All of this means that, far beyond a locative import, the comparison with voilà, on the one hand, allows us to identify a presentative function in lá vai. On the other hand, the comparison with there you go allows us to identify a directive illocucionary force in the Brazilian Portuguese expression. Therefore, because there is a relevant matter of illocutionary force in the expression lá vai, and because is pre-verbal, we hypothesize that this adverb is merged in Spec,ForceP, in order to check [+directive] feature in Force, according to the following derivation.

Figure 3.

FIGURE 3: Directive lá in Spec,ForceP

2.2 Emphatic assertions

In this subsection, we will examine the properties of in emphatic assertions (17B).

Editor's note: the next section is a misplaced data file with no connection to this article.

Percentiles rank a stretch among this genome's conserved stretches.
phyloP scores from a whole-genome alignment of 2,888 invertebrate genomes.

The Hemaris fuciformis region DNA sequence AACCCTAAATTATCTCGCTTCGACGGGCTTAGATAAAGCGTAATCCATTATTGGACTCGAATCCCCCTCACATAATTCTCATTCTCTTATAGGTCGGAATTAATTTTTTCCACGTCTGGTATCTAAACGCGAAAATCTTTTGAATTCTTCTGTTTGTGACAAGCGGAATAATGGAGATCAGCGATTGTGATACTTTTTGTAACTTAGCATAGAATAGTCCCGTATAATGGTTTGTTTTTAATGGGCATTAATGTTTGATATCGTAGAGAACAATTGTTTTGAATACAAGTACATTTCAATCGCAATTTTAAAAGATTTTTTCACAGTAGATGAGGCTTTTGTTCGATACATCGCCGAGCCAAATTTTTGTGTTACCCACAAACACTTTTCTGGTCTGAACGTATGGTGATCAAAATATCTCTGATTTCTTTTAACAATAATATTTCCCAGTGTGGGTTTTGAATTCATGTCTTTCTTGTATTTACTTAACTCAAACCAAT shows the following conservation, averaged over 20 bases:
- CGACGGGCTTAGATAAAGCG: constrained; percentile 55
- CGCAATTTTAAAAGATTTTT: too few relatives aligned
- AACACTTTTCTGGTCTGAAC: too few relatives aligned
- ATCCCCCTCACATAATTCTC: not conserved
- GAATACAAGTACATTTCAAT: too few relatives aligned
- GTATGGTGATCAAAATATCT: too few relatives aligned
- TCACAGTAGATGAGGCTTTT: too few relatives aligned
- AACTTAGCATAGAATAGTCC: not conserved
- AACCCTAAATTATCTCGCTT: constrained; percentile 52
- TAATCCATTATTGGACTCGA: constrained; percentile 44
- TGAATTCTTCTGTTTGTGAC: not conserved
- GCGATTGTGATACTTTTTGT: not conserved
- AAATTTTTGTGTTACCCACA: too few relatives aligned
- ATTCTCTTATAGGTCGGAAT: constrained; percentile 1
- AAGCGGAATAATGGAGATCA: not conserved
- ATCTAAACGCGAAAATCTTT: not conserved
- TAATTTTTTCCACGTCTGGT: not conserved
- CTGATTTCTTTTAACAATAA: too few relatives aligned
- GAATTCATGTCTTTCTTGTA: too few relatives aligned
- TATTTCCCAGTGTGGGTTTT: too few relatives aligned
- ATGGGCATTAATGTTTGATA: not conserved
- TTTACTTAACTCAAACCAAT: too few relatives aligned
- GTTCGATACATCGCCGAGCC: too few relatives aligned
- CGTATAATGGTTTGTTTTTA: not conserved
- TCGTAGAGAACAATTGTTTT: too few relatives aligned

(17)

A: _A vida não tem sentido sem trabalho e fé. ‘Life is not worthy without work and faith’.

B: _Lá isso é verdade.

There this is true

‘This is definitely true’.

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Firstly, the fact that is fully compatible with aqui (‘here’), as showed in (18a), supports the idea that it is not deictic locative. Secondly, is rigidly pre-sentential (18b), which results in its high position in the syntactic hierarchy. Thirdly, is restricted to root clauses, which might be determined by the illocutionary force of emphatic assertions. As such, tests seem to confirm that is prevented from occurring in conditional (18c), embedded (18d) and non-finite (18e) clauses. Fourthly, may co-occur with positive polarity items (18f), which indicates that it does not belong to PolP. In addition, is not allowed to follow these items (18g), which confirms that this adverb is high, specifically, higher than PolP and, hence, situated in the CP-domain. Fifthly, may occur with topicalized (ficamos) and focalized (nós) items. In this case, precedes them (18h).